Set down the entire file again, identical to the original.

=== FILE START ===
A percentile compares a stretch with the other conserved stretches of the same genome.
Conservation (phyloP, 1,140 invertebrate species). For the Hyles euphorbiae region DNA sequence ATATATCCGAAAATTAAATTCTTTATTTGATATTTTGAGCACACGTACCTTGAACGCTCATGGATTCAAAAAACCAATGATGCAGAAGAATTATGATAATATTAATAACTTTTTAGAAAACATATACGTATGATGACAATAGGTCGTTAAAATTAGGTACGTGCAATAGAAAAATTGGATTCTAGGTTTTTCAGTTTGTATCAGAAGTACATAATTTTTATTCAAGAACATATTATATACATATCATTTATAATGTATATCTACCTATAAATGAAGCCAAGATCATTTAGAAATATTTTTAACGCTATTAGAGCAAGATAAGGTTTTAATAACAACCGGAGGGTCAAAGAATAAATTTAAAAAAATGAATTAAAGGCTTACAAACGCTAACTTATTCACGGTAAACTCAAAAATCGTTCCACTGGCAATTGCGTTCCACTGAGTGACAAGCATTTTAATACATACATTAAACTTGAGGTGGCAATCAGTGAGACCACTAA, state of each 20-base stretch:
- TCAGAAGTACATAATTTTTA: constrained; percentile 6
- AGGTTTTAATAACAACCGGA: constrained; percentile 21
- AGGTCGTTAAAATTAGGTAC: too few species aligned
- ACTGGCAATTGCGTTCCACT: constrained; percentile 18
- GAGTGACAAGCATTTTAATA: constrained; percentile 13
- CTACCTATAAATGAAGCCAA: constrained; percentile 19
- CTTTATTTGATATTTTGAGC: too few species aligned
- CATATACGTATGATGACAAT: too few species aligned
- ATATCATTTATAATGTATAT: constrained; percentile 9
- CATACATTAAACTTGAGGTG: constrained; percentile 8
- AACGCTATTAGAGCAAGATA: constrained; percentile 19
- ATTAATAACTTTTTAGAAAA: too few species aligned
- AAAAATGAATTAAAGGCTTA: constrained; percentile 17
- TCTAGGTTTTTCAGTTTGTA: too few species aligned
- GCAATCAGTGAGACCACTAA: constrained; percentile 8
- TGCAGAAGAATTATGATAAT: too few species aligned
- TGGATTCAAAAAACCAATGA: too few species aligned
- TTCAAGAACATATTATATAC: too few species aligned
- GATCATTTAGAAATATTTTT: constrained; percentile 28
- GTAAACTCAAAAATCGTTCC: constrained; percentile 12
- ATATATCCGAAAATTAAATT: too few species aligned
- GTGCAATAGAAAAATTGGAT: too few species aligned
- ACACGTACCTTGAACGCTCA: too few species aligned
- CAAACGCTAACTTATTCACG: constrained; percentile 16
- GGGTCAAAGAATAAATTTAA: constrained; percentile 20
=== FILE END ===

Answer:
A percentile compares a stretch with the other conserved stretches of the same genome.
Conservation (phyloP, 1,140 invertebrate species). For the Hyles euphorbiae region DNA sequence ATATATCCGAAAATTAAATTCTTTATTTGATATTTTGAGCACACGTACCTTGAACGCTCATGGATTCAAAAAACCAATGATGCAGAAGAATTATGATAATATTAATAACTTTTTAGAAAACATATACGTATGATGACAATAGGTCGTTAAAATTAGGTACGTGCAATAGAAAAATTGGATTCTAGGTTTTTCAGTTTGTATCAGAAGTACATAATTTTTATTCAAGAACATATTATATACATATCATTTATAATGTATATCTACCTATAAATGAAGCCAAGATCATTTAGAAATATTTTTAACGCTATTAGAGCAAGATAAGGTTTTAATAACAACCGGAGGGTCAAAGAATAAATTTAAAAAAATGAATTAAAGGCTTACAAACGCTAACTTATTCACGGTAAACTCAAAAATCGTTCCACTGGCAATTGCGTTCCACTGAGTGACAAGCATTTTAATACATACATTAAACTTGAGGTGGCAATCAGTGAGACCACTAA, state of each 20-base stretch:
- TCAGAAGTACATAATTTTTA: constrained; percentile 6
- AGGTTTTAATAACAACCGGA: constrained; percentile 21
- AGGTCGTTAAAATTAGGTAC: too few species aligned
- ACTGGCAATTGCGTTCCACT: constrained; percentile 18
- GAGTGACAAGCATTTTAATA: constrained; percentile 13
- CTACCTATAAATGAAGCCAA: constrained; percentile 19
- CTTTATTTGATATTTTGAGC: too few species aligned
- CATATACGTATGATGACAAT: too few species aligned
- ATATCATTTATAATGTATAT: constrained; percentile 9
- CATACATTAAACTTGAGGTG: constrained; percentile 8
- AACGCTATTAGAGCAAGATA: constrained; percentile 19
- ATTAATAACTTTTTAGAAAA: too few species aligned
- AAAAATGAATTAAAGGCTTA: constrained; percentile 17
- TCTAGGTTTTTCAGTTTGTA: too few species aligned
- GCAATCAGTGAGACCACTAA: constrained; percentile 8
- TGCAGAAGAATTATGATAAT: too few species aligned
- TGGATTCAAAAAACCAATGA: too few species aligned
- TTCAAGAACATATTATATAC: too few species aligned
- GATCATTTAGAAATATTTTT: constrained; percentile 28
- GTAAACTCAAAAATCGTTCC: constrained; percentile 12
- ATATATCCGAAAATTAAATT: too few species aligned
- GTGCAATAGAAAAATTGGAT: too few species aligned
- ACACGTACCTTGAACGCTCA: too few species aligned
- CAAACGCTAACTTATTCACG: constrained; percentile 16
- GGGTCAAAGAATAAATTTAA: constrained; percentile 20